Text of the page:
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Develop Foresight Through Hindsight


Social-Emotional Learning All Ages Strategy


Flexible Thinking Self-regulation

Develop Foresight Through Hindsight

All students, particularly those who are prone to impulsive behavior or repeatedly make the same mistakes

How To Apply It!

  1. While you never want to unnecessarily dwell on past mistakes, students need to understand and be able to connect how their actions or decisions have resulted in a negative impact for themselves or others. If students do not reflect on bad experiences and why they occurred, they will not fully appreciate the importance of making better decisions going forward.
  2. Find the delicate balance of not making a child feel bad about himself, yet still discuss past situations in such a way to help him develop hindsight and begin to prevent future mistakes.
  3. Discuss situations as soon as you can so details are not in dispute and some of the emotion remains to get at the "why" events transpired.
  4. For some students, engaging in role playing scenarios around what happened can be a very effective way for them to understand and work through a past experience without feeling the pressure of a serious conversation.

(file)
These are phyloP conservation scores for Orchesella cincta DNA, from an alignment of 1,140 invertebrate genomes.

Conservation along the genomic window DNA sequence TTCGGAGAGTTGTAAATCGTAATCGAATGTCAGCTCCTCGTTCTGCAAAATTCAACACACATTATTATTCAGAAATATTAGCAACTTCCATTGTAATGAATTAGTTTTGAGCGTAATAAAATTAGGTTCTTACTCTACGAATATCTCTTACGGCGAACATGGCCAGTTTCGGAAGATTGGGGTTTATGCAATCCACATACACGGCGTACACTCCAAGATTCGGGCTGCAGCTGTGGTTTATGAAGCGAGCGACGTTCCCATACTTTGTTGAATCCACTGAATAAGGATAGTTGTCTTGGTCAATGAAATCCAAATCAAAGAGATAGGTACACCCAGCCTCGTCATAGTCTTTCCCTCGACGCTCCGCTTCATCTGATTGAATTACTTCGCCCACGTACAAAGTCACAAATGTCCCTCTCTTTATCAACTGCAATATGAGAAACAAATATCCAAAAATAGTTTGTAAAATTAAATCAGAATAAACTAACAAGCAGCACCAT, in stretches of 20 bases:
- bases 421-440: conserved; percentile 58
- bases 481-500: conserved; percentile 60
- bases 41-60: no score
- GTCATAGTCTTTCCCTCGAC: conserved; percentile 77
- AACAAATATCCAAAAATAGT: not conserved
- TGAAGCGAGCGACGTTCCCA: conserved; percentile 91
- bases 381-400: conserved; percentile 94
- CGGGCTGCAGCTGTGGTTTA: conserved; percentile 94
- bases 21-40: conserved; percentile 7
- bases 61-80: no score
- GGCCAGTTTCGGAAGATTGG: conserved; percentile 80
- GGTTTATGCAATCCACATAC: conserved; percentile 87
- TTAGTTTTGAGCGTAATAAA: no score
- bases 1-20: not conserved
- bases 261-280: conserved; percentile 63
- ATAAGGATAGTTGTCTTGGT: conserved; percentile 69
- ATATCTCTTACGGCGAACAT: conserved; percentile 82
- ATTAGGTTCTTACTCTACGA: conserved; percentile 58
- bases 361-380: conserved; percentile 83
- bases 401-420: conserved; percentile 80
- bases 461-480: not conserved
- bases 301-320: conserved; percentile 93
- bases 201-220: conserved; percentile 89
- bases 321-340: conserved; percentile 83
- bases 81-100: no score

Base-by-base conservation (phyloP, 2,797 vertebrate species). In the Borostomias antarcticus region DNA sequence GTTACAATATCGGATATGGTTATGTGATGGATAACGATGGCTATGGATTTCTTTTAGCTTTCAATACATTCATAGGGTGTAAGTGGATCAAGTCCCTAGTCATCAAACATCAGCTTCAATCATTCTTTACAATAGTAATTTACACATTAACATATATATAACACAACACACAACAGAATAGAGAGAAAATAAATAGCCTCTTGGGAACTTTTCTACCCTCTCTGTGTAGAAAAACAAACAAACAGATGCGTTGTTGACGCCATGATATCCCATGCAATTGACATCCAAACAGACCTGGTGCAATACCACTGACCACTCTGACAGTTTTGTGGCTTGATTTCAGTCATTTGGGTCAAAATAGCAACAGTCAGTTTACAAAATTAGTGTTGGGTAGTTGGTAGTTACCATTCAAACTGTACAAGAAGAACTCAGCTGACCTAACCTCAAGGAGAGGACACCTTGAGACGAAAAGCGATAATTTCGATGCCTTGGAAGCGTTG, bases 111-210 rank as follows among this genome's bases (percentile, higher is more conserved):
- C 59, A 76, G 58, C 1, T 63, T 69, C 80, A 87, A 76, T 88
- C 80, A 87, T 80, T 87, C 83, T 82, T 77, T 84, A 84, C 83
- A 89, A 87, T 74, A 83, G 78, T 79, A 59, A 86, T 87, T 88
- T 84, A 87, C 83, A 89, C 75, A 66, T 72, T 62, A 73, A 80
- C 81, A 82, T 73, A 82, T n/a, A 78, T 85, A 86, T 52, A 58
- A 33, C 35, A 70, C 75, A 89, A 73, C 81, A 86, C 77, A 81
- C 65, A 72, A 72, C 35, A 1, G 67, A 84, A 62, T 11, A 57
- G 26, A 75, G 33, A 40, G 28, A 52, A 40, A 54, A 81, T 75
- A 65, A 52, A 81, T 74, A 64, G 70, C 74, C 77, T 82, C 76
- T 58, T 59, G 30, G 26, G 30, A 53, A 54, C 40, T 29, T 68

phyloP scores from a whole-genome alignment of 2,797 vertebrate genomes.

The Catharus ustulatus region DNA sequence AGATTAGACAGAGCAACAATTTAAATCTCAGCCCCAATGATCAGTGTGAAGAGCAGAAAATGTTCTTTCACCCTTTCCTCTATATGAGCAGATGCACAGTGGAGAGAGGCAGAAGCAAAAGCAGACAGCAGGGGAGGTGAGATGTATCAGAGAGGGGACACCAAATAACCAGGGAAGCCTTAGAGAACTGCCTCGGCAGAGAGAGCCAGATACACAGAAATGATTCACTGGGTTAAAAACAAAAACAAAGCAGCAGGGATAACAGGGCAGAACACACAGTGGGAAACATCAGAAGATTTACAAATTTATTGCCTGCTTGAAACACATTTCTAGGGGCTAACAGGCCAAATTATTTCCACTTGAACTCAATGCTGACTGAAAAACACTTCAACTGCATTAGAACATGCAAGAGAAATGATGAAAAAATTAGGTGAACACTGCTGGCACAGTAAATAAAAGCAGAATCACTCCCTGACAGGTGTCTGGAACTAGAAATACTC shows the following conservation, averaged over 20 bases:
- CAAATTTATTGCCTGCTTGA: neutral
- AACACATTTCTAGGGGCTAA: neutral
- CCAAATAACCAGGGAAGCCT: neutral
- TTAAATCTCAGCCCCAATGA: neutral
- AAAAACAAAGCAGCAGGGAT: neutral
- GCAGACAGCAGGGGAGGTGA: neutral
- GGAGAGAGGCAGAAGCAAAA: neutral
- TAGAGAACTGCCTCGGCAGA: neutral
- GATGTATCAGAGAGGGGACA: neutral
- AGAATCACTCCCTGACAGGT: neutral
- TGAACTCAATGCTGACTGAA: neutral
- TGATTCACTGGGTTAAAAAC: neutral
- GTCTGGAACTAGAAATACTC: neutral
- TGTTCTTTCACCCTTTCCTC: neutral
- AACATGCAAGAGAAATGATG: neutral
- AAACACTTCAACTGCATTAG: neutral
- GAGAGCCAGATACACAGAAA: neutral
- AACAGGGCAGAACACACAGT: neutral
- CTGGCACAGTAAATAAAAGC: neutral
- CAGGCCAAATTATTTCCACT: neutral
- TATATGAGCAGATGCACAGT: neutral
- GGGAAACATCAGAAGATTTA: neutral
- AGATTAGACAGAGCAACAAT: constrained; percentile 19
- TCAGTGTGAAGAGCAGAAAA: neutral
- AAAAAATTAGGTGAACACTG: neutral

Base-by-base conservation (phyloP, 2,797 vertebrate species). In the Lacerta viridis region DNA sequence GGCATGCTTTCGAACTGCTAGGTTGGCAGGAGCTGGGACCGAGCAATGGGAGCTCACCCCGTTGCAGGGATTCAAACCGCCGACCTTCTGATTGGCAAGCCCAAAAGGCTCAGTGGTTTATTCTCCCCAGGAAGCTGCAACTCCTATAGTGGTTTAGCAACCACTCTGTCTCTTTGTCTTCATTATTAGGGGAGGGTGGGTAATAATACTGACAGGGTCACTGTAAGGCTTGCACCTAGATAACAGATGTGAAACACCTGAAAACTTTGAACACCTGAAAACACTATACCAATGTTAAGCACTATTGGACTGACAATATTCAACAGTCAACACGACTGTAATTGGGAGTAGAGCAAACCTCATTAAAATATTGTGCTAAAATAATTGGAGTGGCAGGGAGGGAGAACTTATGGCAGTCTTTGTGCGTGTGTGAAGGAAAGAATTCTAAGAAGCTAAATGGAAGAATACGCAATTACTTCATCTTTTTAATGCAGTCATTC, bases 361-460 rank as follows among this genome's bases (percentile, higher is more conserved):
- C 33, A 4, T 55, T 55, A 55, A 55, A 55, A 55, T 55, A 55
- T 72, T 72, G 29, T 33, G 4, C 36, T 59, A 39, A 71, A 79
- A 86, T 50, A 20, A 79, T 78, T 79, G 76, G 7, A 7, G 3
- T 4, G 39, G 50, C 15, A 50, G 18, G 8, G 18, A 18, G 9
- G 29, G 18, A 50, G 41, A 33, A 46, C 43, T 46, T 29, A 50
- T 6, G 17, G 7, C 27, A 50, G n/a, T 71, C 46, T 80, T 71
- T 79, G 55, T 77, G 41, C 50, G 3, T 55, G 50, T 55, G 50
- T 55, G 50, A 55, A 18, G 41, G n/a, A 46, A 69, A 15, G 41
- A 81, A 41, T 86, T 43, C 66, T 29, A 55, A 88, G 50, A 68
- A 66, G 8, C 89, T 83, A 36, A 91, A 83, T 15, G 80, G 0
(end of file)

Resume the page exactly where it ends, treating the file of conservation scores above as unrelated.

5. While identifying the mistakes is important, it is equally important that adults collaborate with the student to develop specific strategies to help him or her avoid repeating the behavior. For example, children with attention and impulsivity weaknesses might have difficulty controlling their reactions. While the improvement might only begin with a heightened awareness of the impact of actions, they might need help controlling their emotions. It might very well be up to the adult to realize it and offer a solution.

Why It Works (the Science Of Learning)!

While there is plenty of truth to the adage that we learn best from our mistakes, we only improve when we understand why the mistake happened and make an effort to correct where we went wrong. It is natural to want to forget about mistakes and move on, but it is important for adults to help students go through the difficult process of reflection so that the mistake becomes a learning experience.